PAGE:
Vulnerable Democrats Distance Themselves From Obama after State of the Union Read more: State of the Union 2014: Senate Democrats Bolt from Barack Obama

Thursday, January 30, 2014
By Paul Martin

By Zeke J Miller
Jan. 29, 2014

President Barack Obama was barely out of the Capitol after delivering his State of the Union address Tuesday before members of his own party began distancing themselves from the president.

In an interview with CNN after the speech, Alaska Sen. Mark Begich, one of the most vulnerable Democrats up for reelection this year, took aim at Obama’s focus on using executive actions to go around Congress. ”I’ll be anxious to see what these executive orders are,” he said. “But if they go too far you’ll clearly hear push back from me. There’s no question about it.”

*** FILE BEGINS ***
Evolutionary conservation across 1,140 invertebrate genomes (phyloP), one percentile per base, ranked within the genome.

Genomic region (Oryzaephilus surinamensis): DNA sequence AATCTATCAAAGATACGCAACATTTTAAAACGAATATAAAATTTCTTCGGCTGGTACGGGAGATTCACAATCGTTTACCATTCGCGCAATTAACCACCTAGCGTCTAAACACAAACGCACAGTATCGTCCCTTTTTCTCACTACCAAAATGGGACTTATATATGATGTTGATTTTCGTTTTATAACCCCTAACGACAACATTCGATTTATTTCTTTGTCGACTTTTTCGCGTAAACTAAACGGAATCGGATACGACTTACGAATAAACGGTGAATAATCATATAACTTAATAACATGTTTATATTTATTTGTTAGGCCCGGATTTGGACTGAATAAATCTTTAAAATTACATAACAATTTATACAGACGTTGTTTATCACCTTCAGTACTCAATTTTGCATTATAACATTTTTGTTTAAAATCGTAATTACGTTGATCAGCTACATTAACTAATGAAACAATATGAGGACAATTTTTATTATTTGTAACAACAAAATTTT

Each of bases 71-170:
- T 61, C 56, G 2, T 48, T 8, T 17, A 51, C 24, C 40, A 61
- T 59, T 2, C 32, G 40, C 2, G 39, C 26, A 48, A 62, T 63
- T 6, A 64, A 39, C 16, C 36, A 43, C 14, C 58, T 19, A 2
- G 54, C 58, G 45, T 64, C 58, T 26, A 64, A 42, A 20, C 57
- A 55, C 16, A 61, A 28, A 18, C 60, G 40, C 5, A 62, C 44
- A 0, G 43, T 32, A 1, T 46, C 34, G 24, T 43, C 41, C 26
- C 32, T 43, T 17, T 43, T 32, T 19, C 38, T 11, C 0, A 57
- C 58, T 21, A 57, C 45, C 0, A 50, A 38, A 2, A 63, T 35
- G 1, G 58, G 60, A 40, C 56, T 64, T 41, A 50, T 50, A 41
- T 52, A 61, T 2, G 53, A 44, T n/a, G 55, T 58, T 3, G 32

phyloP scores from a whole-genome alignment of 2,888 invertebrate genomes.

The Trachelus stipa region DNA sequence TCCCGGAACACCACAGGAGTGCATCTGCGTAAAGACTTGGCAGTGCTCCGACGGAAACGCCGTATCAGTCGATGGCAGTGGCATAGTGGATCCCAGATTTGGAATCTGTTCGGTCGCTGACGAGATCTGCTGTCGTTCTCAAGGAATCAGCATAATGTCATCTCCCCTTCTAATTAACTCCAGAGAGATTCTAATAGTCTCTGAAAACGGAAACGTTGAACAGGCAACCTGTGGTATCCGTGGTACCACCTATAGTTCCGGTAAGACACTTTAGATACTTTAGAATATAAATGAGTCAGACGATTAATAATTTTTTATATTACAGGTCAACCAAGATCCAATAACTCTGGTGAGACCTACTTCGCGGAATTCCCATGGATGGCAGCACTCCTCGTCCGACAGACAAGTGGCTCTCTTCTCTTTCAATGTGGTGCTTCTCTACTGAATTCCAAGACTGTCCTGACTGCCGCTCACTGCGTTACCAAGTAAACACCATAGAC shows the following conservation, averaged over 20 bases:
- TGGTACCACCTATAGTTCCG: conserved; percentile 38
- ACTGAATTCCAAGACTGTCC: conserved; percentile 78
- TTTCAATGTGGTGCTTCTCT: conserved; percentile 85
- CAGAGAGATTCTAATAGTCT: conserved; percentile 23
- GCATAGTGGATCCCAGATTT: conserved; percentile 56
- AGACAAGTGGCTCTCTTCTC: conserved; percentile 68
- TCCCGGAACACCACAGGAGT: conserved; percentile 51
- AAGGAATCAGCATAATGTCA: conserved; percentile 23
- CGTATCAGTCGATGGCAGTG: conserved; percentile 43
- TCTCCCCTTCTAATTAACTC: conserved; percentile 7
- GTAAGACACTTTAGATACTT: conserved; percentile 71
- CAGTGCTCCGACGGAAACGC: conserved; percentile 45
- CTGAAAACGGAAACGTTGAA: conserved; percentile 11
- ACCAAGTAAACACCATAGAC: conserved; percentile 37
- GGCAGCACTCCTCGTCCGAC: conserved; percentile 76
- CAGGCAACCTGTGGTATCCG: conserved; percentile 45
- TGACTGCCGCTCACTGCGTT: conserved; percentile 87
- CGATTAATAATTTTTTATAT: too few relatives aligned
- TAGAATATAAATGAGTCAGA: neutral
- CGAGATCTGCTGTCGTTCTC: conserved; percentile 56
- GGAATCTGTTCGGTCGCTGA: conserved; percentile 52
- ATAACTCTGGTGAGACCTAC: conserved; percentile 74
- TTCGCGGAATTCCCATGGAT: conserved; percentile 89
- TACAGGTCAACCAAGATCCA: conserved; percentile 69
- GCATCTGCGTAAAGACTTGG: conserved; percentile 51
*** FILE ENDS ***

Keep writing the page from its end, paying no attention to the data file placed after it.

Begich also criticized Obama on energy, objecting to his calls to end oil and gas tax incentives and opposition to opening up more of the Arctic National Wildlife Refuge to drilling. He added that he has no interest in campaigning with Obama, but is open to showing Obama why his policies are wrong.

“When I ran and won was the same year he ran for his first election for the presidency, he lost Alaska by 22 points,” Begich said. “I still won my election. If he wants to come up, I’m not really interested in campaigning. What I’d like him to do is see why his policies are wrong on ANWR for example. He opposes oil and gas development. I’d like to show him why it’s the right move to move that forward to create jobs in oil and gas.”

Arkansas Sen. Mark Pryor said in a statement that he was disappointed with Obama for not striking a bipartisan tone.

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